Séminaire de Alberto BaudenaSéminaire
The role of fine scales, from fish dispersion to plastic pollution, through a Lagrangian approach
Alberto Baudena, Sorbonne Université, CNRS, Laboratoire d’Océanographie de Villefranche, Villefranche-sur-Mer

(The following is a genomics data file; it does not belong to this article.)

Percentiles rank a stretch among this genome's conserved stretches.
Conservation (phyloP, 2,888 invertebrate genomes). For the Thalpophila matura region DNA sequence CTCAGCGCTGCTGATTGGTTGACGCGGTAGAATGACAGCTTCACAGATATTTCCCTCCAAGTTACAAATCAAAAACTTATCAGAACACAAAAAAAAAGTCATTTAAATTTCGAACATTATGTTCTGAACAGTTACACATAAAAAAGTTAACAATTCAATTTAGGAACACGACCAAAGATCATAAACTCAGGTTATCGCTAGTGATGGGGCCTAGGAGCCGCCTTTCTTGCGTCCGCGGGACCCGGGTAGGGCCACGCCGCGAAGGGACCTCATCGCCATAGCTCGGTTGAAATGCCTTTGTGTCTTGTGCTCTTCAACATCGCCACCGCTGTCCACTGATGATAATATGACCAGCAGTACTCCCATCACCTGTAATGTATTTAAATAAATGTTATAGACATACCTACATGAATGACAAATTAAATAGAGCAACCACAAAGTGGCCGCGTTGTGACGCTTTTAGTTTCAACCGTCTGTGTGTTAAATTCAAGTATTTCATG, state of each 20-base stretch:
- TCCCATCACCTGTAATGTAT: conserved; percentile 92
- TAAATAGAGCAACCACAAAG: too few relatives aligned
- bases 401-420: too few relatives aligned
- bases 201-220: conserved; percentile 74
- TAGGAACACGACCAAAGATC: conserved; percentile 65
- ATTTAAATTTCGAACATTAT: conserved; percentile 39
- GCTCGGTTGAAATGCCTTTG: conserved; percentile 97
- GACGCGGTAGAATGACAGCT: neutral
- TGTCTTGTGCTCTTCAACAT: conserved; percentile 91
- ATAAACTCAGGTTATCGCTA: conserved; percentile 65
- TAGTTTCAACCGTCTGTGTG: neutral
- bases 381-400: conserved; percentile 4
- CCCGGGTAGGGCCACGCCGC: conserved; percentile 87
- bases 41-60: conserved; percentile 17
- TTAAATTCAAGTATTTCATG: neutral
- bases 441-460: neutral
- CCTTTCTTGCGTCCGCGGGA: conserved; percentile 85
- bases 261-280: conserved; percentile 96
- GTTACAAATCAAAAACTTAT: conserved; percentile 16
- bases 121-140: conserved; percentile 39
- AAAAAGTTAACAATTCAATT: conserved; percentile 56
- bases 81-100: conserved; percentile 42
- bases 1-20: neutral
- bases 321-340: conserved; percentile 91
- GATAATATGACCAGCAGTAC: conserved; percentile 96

In the ocean, everything is continuously on the move. Indeed, currents shape the seascape and transform it regularly. In particular, circulation features at the fine scale (1-100 km, few days to several weeks) affect marine processes in manifold ways. Understanding their role is therefore pivotal in a context of climate change and increasing anthropic pressure on marine systems. Following the path of water parcels in time, through a Lagrangian approach, is central to shed some light on these mechanisms. In this presentation, I will describe some of the processes through which fine scale currents regulate marine ecosystems, with a special attention on mid trophic levels, notably fish. By regulating the distribution of lower trophic levels, fine scale structures can foster strong fish aggregations. Subsequently, I will illustrate the role of ocean circulation on the dispersion of passive tracers such as larvae or pollutants. I will expose this paradigm in the study of plastic debris dispersal in the Mediterranean Sea. A specific Lagrangian diagnostic, the crossroadness, can reveal peculiar hotspots for plastic dispersal, highways of plastic passage. These regions can represent a novel framework to study plastic debris and, more generally, tracer transport, and can provide essential information for remediation strategies or marine spatial planning.